What You should Know

Urogynaecology focuses on pelvic floor disorders.

The pelvic floor in women is important as it helps the pelvic organs such as the uterus, bladder, rectum and vagina to be supported both in terms of anatomy and function.

It is typically weakened and damaged from pregnancy, childbirth, ageing and menopause – hence most women are vulnerable to developing problems associated with their pelvic floor in various stages of their life. Pelvic floor disorders, if left untreated, can reduce your quality of life and affect your relationships significantly.

It is important to note that many women can suffer from different types of pelvic floor disorders at different stages of their lives, or more than 1 type of pelvic floor disorders at any 1 time. If you suspect that you may be having a pelvic floor disorder, it is best to consult a urogynaecologist as opposed to a general gynaecologist, as he/she is a trained specialist with specific expertise in diagnosis, investigation and treatment of women’s pelvic floor disorders.

Common pelvic floor disorders include:

  1. Pelvic organ prolapse (POP)

This refers to a drooping of the uterus, bladder or rectum into and beyond the vagina. It is more common in older women, affecting 1 in 3 women who have had children. 1 in 10 women will need surgery in their lifetime for POP.

The main cause of POP is weakened pelvic floor muscles from damage sustained during pregnancy and childbirth as well as weakening from ageing and menopause. Another major cause of POP involves chronic increased pressure on pelvic floor muscles e.g. obesity, chronic cough, chronic constipation, jobs that involve heavy lifting/straining. Symptoms of POP include feeling a lump in the vagina, or a heavy dragging sensation, bleeding after menopause, urinary issues, constipation or painful sex.

Treatment options for POP include non-surgical and surgical. Non-surgical options include Kegel exercises to strengthen the weakened pelvic floor muscle tone, lifestyle changes and vaginal pessaries (which are soft, removable devices that is inserted in your vagina to support your prolapsed pelvic organs). Surgery for POP is individualised and performed by a urogynaecologist who will advise you based on the severity of your pelvic organ prolapse, age, general health, medical conditions, surgical history and sexual activity.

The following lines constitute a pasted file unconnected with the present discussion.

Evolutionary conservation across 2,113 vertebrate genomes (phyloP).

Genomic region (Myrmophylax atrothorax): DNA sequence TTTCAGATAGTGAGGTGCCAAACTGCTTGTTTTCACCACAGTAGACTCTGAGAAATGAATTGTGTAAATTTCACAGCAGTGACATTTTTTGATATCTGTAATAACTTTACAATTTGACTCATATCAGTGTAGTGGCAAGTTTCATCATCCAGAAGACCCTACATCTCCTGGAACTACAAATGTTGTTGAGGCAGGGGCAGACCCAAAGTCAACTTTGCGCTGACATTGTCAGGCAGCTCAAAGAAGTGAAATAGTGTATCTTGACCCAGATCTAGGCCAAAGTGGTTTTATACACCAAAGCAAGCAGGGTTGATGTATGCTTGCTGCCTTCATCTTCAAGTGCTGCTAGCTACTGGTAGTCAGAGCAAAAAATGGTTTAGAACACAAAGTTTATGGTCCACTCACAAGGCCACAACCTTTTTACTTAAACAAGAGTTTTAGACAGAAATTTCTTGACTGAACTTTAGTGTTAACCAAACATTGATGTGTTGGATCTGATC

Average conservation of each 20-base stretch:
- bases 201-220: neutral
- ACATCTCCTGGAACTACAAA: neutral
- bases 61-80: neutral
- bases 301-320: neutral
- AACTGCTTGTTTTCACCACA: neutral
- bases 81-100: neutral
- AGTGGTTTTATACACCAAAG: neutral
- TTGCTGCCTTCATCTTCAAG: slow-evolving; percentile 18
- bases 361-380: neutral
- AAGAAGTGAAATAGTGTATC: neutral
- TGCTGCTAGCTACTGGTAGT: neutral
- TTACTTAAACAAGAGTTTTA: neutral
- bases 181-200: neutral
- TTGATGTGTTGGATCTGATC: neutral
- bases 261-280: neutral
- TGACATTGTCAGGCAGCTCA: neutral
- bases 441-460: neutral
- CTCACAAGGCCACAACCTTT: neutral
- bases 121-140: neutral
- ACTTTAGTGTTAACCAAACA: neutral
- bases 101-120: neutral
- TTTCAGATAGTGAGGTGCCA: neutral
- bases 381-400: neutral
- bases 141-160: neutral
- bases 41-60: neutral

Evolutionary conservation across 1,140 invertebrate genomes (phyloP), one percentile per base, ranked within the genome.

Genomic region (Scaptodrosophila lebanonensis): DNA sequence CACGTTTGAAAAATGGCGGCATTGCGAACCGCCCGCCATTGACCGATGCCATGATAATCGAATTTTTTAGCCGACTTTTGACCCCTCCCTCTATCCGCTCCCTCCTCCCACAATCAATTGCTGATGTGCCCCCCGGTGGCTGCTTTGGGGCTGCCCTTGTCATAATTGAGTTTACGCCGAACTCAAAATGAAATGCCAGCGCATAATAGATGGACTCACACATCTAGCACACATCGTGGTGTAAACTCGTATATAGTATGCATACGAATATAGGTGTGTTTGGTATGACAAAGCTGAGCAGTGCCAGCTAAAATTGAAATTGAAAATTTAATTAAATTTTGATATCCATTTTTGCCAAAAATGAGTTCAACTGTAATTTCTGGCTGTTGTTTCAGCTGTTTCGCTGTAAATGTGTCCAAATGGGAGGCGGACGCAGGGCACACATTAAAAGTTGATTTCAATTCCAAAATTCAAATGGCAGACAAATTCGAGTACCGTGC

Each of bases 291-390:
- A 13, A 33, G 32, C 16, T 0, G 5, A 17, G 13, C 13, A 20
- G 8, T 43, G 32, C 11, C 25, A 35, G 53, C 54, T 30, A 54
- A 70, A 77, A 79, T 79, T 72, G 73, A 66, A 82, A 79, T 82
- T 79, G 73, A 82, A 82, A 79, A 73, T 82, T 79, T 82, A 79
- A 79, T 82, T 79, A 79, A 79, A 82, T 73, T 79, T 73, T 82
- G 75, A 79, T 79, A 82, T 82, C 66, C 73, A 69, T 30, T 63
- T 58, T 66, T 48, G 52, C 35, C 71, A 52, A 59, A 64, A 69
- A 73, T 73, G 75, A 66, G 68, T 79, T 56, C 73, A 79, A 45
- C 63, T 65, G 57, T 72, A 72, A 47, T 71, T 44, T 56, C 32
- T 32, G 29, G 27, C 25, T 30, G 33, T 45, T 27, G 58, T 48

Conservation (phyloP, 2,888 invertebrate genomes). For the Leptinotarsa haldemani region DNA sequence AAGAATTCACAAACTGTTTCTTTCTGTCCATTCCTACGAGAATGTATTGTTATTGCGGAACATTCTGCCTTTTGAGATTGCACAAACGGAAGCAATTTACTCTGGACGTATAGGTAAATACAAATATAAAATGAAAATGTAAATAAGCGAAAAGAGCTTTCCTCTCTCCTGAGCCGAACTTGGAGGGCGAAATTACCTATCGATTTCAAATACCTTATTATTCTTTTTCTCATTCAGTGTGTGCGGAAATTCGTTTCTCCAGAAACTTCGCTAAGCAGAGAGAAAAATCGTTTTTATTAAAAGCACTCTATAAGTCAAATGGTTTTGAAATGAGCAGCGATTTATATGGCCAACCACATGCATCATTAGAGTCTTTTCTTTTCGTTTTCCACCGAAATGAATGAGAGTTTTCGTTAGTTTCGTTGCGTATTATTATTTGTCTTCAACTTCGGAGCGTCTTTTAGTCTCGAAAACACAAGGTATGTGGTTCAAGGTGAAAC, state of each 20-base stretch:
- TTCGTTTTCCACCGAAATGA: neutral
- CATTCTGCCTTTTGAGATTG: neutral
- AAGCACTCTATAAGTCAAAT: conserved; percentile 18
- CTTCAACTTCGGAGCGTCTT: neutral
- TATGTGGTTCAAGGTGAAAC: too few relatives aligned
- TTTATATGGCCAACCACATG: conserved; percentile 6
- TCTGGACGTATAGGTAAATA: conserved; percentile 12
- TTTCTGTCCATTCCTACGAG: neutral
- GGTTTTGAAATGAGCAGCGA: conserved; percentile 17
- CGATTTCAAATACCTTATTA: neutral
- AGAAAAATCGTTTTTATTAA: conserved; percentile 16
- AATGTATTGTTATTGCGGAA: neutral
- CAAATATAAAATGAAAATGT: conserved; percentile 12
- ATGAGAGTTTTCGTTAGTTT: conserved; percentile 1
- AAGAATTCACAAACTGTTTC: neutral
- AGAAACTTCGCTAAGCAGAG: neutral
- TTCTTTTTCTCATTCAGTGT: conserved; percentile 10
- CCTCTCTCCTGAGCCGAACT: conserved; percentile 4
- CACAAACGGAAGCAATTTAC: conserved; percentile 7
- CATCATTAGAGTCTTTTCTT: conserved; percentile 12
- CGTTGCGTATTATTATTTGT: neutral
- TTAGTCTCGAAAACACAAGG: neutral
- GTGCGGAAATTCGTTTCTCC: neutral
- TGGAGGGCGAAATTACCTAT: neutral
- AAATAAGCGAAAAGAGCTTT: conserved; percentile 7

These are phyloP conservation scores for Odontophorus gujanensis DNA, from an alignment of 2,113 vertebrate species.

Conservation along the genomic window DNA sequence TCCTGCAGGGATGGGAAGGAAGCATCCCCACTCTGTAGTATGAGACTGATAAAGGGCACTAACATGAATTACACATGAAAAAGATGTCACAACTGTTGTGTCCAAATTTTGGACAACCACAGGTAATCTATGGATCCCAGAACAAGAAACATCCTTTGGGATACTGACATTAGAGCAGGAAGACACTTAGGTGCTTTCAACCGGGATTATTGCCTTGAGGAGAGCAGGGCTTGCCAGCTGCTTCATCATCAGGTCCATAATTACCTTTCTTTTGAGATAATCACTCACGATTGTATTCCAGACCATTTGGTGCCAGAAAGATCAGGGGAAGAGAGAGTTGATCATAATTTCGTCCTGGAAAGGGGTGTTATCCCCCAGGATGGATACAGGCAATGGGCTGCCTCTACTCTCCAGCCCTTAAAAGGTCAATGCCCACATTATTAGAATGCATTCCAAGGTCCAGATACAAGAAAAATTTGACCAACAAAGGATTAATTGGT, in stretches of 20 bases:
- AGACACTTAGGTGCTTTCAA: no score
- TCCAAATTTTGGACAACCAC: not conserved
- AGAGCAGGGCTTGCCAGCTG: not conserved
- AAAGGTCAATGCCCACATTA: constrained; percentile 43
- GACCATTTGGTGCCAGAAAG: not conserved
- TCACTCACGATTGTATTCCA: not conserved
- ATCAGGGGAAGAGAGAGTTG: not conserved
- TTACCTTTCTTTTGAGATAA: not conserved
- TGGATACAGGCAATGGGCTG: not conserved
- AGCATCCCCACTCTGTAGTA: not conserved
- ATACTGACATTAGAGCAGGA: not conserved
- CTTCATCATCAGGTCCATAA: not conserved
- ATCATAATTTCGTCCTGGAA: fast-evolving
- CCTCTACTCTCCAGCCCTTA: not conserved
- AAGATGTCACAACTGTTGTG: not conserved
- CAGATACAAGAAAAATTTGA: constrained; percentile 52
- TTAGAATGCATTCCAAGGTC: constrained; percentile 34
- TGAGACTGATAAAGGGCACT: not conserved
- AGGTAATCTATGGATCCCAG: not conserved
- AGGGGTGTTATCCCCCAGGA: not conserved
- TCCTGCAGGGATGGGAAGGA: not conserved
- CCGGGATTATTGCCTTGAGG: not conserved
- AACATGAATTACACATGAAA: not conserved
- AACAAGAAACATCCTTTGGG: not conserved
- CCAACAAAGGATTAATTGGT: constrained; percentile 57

1. Urinary incontinence

This is when one leaks urine involuntarily under various circumstances. This can include when you are physically exerting yourself e.g. laughing, coughing, sneezing, jogging, jumping, or when you feel the urge to go to the toilet but are unable to make it there in time. This can occur even in young women e.g. during pregnancy or shortly after childbirth, all the way to menopausal women.

The causes of urinary incontinence include weakened pelvic floor muscles (damage sustained during pregnancy and childbirth, weakening from ageing and menopause, obesity), weakened bladder muscles (from ageing and nerve damage), medications. Factors that worsen urinary incontinence include caffeine, certain medical conditions and smoking.

Treatment for urinary incontinence often involves conservative lifestyle changes including maintaining a healthy weight, adjusting diet or fluid intake, cutting down on caffeine, bladder training, taking scheduled toilet breaks, avoiding smoking and constipation, Kegel exercises. In certain cases, surgery may be recommended by your urogynaecologist.

  1. Overactive bladder (OAB)

This is when you find yourself feeling the urge to urinate and needing to visit the toilet frequently. If this happens at night while you are sleeping, it is termed nocturia. This can be disruptive to your social activities and work as you may find your life revolving around the toilet.

The main cause of OAB is bladder muscles squeezing to try and empty urine out when you don’t intend to. Sometimes this can be caused by a urinary tract infection (UTI) that goes away after some time. In other cases, this can be caused by damage to the nervous system e.g. older age or medical conditions such as diabetes, stroke, dementia etc. Other causes include weakened pelvic floor muscles, medications and caffeine.

Treatment of OAB involves first-line lifestyle changes similar to that of urinary incontinence. Medications for OAB can usually prescribed in addition to the lifestyle changes above. These relax your bladder muscle and allow you to increase the intervals that you need to pass urine. Finally, 2nd line invasive options include Botox injection into the bladder (this is done through a scope into the bladder under local or general anaesthesia) and nerve stimulation. These are reserved for women who have failed to improve despite all measures and usually need to be repeated as their effects last for 6 months.